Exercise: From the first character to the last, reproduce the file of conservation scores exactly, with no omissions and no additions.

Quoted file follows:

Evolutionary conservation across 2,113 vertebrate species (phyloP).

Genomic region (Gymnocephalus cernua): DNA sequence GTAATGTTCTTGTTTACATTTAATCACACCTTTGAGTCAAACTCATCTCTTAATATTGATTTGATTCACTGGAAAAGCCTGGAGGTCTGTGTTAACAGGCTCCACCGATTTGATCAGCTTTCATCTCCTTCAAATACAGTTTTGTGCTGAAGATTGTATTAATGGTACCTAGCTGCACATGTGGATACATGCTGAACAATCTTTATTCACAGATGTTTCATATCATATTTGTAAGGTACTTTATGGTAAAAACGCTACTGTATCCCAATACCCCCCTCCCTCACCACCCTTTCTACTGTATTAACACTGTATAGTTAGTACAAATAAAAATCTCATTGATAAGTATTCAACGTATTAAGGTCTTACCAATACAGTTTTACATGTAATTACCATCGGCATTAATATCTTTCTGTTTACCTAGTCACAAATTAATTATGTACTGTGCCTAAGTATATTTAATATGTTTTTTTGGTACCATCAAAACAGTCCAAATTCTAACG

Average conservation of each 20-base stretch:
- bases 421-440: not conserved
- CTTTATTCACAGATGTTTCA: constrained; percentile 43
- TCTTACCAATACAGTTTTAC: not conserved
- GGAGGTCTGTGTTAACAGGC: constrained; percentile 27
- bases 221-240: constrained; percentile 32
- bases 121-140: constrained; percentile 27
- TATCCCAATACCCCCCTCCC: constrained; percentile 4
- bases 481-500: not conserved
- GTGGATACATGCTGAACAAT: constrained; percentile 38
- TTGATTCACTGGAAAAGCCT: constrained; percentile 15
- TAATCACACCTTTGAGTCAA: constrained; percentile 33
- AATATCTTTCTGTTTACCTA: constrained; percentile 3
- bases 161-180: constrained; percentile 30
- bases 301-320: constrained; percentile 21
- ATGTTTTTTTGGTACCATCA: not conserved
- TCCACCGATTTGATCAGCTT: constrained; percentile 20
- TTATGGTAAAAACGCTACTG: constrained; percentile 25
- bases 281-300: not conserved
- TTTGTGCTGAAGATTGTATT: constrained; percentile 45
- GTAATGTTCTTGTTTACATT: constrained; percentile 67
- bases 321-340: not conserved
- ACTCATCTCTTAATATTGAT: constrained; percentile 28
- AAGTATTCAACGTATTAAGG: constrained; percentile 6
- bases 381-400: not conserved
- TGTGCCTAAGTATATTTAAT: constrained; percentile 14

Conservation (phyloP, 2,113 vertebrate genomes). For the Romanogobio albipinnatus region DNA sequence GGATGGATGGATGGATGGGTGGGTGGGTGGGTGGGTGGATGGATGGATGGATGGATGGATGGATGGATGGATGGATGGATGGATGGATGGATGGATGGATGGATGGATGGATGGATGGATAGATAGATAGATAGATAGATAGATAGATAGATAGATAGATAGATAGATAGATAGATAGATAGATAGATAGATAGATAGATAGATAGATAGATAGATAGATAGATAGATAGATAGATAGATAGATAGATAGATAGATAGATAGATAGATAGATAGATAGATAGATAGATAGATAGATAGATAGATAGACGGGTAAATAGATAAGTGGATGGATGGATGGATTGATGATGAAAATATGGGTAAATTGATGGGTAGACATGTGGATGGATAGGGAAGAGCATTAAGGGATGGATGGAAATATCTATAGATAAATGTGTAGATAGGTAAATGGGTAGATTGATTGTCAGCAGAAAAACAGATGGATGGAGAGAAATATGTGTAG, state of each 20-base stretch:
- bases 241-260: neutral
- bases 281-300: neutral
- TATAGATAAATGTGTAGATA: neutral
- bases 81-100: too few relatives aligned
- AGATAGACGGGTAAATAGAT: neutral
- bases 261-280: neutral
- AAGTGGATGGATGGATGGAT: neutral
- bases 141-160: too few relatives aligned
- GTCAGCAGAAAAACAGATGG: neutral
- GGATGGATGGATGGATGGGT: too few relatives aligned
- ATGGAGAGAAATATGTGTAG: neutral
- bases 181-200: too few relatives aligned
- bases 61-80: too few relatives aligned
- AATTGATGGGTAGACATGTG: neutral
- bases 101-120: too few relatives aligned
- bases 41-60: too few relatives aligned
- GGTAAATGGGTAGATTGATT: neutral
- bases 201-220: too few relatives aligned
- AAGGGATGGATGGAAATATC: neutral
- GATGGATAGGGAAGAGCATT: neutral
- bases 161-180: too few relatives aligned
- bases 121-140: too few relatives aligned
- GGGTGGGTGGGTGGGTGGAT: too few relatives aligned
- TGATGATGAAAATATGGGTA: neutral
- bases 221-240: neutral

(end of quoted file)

Evolutionary conservation across 2,113 vertebrate species (phyloP).

Genomic region (Gymnocephalus cernua): DNA sequence GTAATGTTCTTGTTTACATTTAATCACACCTTTGAGTCAAACTCATCTCTTAATATTGATTTGATTCACTGGAAAAGCCTGGAGGTCTGTGTTAACAGGCTCCACCGATTTGATCAGCTTTCATCTCCTTCAAATACAGTTTTGTGCTGAAGATTGTATTAATGGTACCTAGCTGCACATGTGGATACATGCTGAACAATCTTTATTCACAGATGTTTCATATCATATTTGTAAGGTACTTTATGGTAAAAACGCTACTGTATCCCAATACCCCCCTCCCTCACCACCCTTTCTACTGTATTAACACTGTATAGTTAGTACAAATAAAAATCTCATTGATAAGTATTCAACGTATTAAGGTCTTACCAATACAGTTTTACATGTAATTACCATCGGCATTAATATCTTTCTGTTTACCTAGTCACAAATTAATTATGTACTGTGCCTAAGTATATTTAATATGTTTTTTTGGTACCATCAAAACAGTCCAAATTCTAACG

Average conservation of each 20-base stretch:
- bases 421-440: not conserved
- CTTTATTCACAGATGTTTCA: constrained; percentile 43
- TCTTACCAATACAGTTTTAC: not conserved
- GGAGGTCTGTGTTAACAGGC: constrained; percentile 27
- bases 221-240: constrained; percentile 32
- bases 121-140: constrained; percentile 27
- TATCCCAATACCCCCCTCCC: constrained; percentile 4
- bases 481-500: not conserved
- GTGGATACATGCTGAACAAT: constrained; percentile 38
- TTGATTCACTGGAAAAGCCT: constrained; percentile 15
- TAATCACACCTTTGAGTCAA: constrained; percentile 33
- AATATCTTTCTGTTTACCTA: constrained; percentile 3
- bases 161-180: constrained; percentile 30
- bases 301-320: constrained; percentile 21
- ATGTTTTTTTGGTACCATCA: not conserved
- TCCACCGATTTGATCAGCTT: constrained; percentile 20
- TTATGGTAAAAACGCTACTG: constrained; percentile 25
- bases 281-300: not conserved
- TTTGTGCTGAAGATTGTATT: constrained; percentile 45
- GTAATGTTCTTGTTTACATT: constrained; percentile 67
- bases 321-340: not conserved
- ACTCATCTCTTAATATTGAT: constrained; percentile 28
- AAGTATTCAACGTATTAAGG: constrained; percentile 6
- bases 381-400: not conserved
- TGTGCCTAAGTATATTTAAT: constrained; percentile 14

Conservation (phyloP, 2,113 vertebrate genomes). For the Romanogobio albipinnatus region DNA sequence GGATGGATGGATGGATGGGTGGGTGGGTGGGTGGGTGGATGGATGGATGGATGGATGGATGGATGGATGGATGGATGGATGGATGGATGGATGGATGGATGGATGGATGGATGGATGGATAGATAGATAGATAGATAGATAGATAGATAGATAGATAGATAGATAGATAGATAGATAGATAGATAGATAGATAGATAGATAGATAGATAGATAGATAGATAGATAGATAGATAGATAGATAGATAGATAGATAGATAGATAGATAGATAGATAGATAGATAGATAGATAGATAGATAGATAGATAGACGGGTAAATAGATAAGTGGATGGATGGATGGATTGATGATGAAAATATGGGTAAATTGATGGGTAGACATGTGGATGGATAGGGAAGAGCATTAAGGGATGGATGGAAATATCTATAGATAAATGTGTAGATAGGTAAATGGGTAGATTGATTGTCAGCAGAAAAACAGATGGATGGAGAGAAATATGTGTAG, state of each 20-base stretch:
- bases 241-260: neutral
- bases 281-300: neutral
- TATAGATAAATGTGTAGATA: neutral
- bases 81-100: too few relatives aligned
- AGATAGACGGGTAAATAGAT: neutral
- bases 261-280: neutral
- AAGTGGATGGATGGATGGAT: neutral
- bases 141-160: too few relatives aligned
- GTCAGCAGAAAAACAGATGG: neutral
- GGATGGATGGATGGATGGGT: too few relatives aligned
- ATGGAGAGAAATATGTGTAG: neutral
- bases 181-200: too few relatives aligned
- bases 61-80: too few relatives aligned
- AATTGATGGGTAGACATGTG: neutral
- bases 101-120: too few relatives aligned
- bases 41-60: too few relatives aligned
- GGTAAATGGGTAGATTGATT: neutral
- bases 201-220: too few relatives aligned
- AAGGGATGGATGGAAATATC: neutral
- GATGGATAGGGAAGAGCATT: neutral
- bases 161-180: too few relatives aligned
- bases 121-140: too few relatives aligned
- GGGTGGGTGGGTGGGTGGAT: too few relatives aligned
- TGATGATGAAAATATGGGTA: neutral
- bases 221-240: neutral